"A grandfather of the people"... "a Māori leader of the highest esteem."
These are some of the ways people have remembered former Māori Affairs Minister Koro Wētere, who was buried today in Te Kuiti.
More than 500 people gathered at Tūrangawaewae in Ngaruawahia this morning for a funeral service for Mr Wētere, who died of cancer on Saturday, a day after his 83rd birthday.
Lining the pathway at Tūrangawaewae Marae, kaikaranga in black, wearing tauā or crowns of leaves, mourned the loss.
His tūpāpaku was carried down the path, meeting a chorus of men with taiaha, before leaving the marae.
The crisp, cold morning started with church, followed by a hākari, where a huge spread of oysters, hangi, boil up and other kaimoana was served for breakfast.
The funeral service was held in the marquees outside. Tukoroirangi Morgan from the Kīngitanga paid the final tribute.
"You will never be forgotten, because you will always be a father, a grandfather to all of us ... of the Kīngitanga and of Rātana," he said.
"Go with love. Haere."
More than 1500 people poured through the marae over the past few days for the tangihanga.
Mr Wētere's cousin Tom Roa said he was a giant in politics and personable man with a big smile.
"He would spend time with Kings, Queens. Nelson Mandella comes to mind," he said.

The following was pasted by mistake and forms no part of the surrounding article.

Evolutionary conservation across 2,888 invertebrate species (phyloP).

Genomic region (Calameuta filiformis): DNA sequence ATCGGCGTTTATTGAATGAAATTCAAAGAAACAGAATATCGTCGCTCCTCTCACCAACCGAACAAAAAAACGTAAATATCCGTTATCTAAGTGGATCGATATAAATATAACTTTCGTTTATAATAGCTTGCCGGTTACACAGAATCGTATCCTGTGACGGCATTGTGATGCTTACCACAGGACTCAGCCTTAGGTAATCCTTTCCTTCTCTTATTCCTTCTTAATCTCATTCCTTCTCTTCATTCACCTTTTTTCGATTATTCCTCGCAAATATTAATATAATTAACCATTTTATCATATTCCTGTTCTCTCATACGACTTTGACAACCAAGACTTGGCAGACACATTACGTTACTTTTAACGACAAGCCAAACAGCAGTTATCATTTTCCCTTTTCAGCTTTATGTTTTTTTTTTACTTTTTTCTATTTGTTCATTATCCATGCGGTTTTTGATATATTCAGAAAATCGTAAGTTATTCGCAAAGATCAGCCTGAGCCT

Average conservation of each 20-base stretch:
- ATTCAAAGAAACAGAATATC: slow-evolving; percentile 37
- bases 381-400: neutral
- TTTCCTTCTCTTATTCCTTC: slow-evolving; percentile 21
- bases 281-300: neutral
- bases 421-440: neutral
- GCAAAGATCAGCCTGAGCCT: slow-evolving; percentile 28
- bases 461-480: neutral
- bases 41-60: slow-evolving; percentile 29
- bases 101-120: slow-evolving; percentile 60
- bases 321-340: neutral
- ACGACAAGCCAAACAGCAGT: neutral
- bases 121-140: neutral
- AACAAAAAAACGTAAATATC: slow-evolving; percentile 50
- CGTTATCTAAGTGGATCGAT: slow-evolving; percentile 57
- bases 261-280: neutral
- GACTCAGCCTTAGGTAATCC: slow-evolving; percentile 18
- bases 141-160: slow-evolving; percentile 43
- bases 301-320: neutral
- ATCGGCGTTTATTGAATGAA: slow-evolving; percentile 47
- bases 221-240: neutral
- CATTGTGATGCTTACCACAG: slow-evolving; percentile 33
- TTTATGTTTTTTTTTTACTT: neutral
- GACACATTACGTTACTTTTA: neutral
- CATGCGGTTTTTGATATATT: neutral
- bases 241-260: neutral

"But he had no difficulty in coming to the back of the kitchen and sitting with people, even picking up a potato and peeling it."
Mr Wētere was the MP for the Western Māori electorate for 27 years.
That seat turned into what's known today as Te Tai Hauāuru, which is now held by his nephew, Labour MP Adrian Rurawhe.
"Uncle Koro made such a significant contribution on so many different levels across a whole spectrum of areas, including the Kīngitanga, the Rātana church, the Labour movement."
"Everything that he did had a purpose and it is quite daunting to follow in those footsteps."
Alistair Ferris served Mr Wētere as his senior private secretary when he was the Minister of Māori Affairs in the 1980s.
"Koro was one of those people, he was old school," he said.
"He was a man of integrity, a man of his word. Very much a family man."
The Ratana church infamous brass band played today.
Band leader Perenara Ririnui said Mr Wētere brought together the Kīngitanga and the Rātana church.
He said he was a man of many talents, and as a registered apostle of the Ratana Church, he joined people in marriage.
"He married a few and one of the most famous was Mike Moore - he married Mike Moore back in the days," he said.
After spending some time at Oparure Marae near Te Kuiti, Koro Wētere's body was buried at a whānau urupa.
He is survived by his wife, five children, and many mokopuna.
Two other bodies had been lying in state alongside Mr Wētere, Parehikairo Fata and Inia Te Wiata,who were also buried today at Taupiri.